To your comment; "Additionally, among all of the needless software that???s loaded on almost every pre-assembled machine, there is lots of basic software that you may need, including operating system, which will cost you extra on a self-built machine." Doing a clean install of Vista, even the at retail prices, will save you not only the time it takes to clean a machine from all the sampleware that manufacturer's reduce the advertised amount of hard drive space with, but, it also save you from future conflict, hardware and registry repair problems, down the road. Some company's will use up half your hard drive with software that even after uninstalling them, will reek havoc on a system later down the line that you forgot was even there, with hidden registry entry's, spyware, tacking software, and hardware interrupts, etc. At least with a self or custom built, a local guy with nothing better to do and knows what he's doing, machine you do know what's on that hard drive and in that box. Turning that $400 bargain into a multi-thousand dollar support nightmare.


Your warranty is only as good as the local guy - if he goes down, so does your warranty and support! Why not buy cheap h/w from a big company and then re-install the OS?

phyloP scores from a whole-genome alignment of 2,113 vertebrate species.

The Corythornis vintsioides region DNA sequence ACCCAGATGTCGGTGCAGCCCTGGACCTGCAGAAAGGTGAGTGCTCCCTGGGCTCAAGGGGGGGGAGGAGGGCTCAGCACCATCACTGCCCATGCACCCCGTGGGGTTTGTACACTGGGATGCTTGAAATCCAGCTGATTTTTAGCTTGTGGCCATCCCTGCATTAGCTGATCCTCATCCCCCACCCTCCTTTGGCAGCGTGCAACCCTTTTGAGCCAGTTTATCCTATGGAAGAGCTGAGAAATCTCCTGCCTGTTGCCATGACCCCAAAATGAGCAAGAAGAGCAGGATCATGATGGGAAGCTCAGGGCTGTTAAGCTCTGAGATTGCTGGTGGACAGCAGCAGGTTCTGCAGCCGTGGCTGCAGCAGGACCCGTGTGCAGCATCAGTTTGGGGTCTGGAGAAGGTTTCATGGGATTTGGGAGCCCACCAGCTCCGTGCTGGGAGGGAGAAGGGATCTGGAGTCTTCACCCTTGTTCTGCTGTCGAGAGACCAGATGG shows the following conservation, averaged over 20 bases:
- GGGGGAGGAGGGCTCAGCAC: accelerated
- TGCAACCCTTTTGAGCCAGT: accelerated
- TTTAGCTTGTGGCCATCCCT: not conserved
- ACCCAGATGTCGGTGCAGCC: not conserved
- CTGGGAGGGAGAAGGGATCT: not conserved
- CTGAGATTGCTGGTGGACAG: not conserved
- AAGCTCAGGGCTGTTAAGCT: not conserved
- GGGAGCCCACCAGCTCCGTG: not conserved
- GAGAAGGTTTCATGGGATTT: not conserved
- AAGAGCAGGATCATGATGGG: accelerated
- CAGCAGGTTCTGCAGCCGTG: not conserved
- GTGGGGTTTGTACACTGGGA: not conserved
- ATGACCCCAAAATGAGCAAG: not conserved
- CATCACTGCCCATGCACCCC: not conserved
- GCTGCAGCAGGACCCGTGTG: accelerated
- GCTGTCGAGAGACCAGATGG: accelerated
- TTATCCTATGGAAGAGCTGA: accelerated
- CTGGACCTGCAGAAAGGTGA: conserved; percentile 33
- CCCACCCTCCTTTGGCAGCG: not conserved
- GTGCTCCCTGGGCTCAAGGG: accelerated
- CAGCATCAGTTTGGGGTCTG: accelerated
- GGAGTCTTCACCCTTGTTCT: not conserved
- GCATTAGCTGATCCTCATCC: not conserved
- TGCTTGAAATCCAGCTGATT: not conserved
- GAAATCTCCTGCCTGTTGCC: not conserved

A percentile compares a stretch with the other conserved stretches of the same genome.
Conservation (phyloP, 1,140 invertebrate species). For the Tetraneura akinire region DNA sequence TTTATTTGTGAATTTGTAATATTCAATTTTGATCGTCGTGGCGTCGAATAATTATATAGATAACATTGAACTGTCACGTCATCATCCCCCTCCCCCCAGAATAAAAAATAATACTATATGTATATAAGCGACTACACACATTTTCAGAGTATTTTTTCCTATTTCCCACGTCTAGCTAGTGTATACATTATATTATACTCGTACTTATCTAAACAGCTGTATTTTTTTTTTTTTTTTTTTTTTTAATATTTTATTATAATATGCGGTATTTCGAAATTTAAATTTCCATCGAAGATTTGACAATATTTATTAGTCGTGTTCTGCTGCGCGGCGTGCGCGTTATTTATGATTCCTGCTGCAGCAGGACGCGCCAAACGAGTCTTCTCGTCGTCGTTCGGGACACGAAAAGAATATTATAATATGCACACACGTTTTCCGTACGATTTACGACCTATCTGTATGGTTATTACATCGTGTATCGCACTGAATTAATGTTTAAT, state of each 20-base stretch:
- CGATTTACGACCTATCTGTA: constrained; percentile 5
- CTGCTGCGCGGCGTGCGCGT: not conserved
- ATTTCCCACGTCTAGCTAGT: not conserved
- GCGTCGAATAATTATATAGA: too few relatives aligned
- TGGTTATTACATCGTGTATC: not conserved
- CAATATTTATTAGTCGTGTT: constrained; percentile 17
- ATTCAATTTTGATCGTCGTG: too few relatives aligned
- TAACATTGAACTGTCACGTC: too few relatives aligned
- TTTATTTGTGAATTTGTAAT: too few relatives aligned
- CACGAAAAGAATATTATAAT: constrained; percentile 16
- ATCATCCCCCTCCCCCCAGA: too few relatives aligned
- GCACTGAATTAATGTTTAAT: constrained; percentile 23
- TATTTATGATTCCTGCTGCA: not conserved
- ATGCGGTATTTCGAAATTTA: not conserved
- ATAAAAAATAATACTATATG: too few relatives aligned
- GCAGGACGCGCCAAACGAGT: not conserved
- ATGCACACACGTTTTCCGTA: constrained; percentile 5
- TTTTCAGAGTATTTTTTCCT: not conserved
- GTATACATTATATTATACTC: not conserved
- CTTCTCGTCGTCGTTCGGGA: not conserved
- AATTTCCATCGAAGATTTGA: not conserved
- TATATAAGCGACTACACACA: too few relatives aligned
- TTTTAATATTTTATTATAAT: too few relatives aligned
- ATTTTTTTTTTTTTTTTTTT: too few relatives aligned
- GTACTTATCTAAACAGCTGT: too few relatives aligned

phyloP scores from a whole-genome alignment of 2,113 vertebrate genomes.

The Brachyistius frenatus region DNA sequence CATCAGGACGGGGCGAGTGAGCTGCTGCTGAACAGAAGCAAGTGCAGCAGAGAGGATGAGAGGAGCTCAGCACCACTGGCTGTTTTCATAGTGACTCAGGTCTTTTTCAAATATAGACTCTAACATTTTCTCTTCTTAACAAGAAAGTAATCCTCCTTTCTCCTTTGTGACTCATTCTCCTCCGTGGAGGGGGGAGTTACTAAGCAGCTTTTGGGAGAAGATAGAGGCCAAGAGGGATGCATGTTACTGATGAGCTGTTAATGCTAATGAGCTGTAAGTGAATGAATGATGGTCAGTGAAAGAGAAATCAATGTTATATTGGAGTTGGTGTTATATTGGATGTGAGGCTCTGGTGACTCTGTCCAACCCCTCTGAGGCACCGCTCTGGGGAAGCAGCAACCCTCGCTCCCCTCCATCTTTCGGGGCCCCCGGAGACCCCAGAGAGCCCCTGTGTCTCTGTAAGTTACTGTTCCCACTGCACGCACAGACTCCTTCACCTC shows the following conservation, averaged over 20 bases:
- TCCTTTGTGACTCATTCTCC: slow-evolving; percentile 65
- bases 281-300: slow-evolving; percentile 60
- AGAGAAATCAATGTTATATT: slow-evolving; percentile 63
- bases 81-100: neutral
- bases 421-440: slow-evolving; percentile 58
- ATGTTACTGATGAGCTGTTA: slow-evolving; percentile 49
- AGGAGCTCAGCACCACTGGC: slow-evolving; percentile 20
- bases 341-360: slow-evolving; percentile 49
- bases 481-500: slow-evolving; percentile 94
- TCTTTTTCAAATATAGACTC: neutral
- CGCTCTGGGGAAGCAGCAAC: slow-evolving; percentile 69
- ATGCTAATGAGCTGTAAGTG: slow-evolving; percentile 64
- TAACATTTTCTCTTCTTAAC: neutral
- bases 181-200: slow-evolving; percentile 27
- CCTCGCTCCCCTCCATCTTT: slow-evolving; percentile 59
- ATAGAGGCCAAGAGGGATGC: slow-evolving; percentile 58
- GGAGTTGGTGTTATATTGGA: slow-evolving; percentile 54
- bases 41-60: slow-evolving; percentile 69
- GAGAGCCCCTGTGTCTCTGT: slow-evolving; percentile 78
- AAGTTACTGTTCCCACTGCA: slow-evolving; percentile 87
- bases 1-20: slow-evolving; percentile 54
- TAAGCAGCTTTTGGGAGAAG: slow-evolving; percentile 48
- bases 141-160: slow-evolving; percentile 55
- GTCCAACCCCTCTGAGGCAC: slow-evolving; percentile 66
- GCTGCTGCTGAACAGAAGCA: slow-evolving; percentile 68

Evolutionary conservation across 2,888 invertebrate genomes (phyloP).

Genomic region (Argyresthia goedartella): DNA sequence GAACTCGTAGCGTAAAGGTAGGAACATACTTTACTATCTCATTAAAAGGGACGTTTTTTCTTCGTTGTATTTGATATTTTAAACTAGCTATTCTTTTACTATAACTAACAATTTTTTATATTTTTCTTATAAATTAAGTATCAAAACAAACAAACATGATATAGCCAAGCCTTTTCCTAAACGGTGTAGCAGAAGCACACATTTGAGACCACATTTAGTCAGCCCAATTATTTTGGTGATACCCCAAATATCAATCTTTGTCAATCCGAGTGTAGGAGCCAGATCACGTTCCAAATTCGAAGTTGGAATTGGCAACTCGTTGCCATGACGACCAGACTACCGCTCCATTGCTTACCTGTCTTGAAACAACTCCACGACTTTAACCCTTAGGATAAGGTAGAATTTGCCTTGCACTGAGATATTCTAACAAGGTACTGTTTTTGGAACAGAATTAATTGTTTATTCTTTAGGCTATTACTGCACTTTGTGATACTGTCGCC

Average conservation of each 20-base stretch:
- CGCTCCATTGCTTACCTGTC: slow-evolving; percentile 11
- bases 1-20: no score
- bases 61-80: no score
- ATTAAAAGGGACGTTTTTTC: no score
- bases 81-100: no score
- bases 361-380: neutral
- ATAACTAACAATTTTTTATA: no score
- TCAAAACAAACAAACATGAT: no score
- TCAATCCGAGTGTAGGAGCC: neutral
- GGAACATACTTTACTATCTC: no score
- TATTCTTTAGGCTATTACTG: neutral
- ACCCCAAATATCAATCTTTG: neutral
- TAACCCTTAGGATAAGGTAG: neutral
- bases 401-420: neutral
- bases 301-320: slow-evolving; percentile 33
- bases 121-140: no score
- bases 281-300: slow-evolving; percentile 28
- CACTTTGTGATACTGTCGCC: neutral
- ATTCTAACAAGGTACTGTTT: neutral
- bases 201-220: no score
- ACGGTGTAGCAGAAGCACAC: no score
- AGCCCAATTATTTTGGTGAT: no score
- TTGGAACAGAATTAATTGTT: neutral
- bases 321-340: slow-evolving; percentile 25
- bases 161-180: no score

Over ten years ago, my current company decided to "build". The budget was 9 million dollars. Almost three years and 21 million dollars later, the company had a usable piece of software that still runs the company today. Was it overdue? Yes. Was it over budget? Yes. Did people lose their jobs because of that? Yes. About three years ago, our parent company decided to scrap our custom software system and install "customizable pre-written software" from a major systems-development company. The time-line was two years, and the budget was NINETY million dollars. It's now almost three years later, the budget has swelled to over 200-million, and the software won't be complete for ANOTHER two years. As much as the "buy" option may look cheaper and easier (at first), I'm seeing it backfire on us.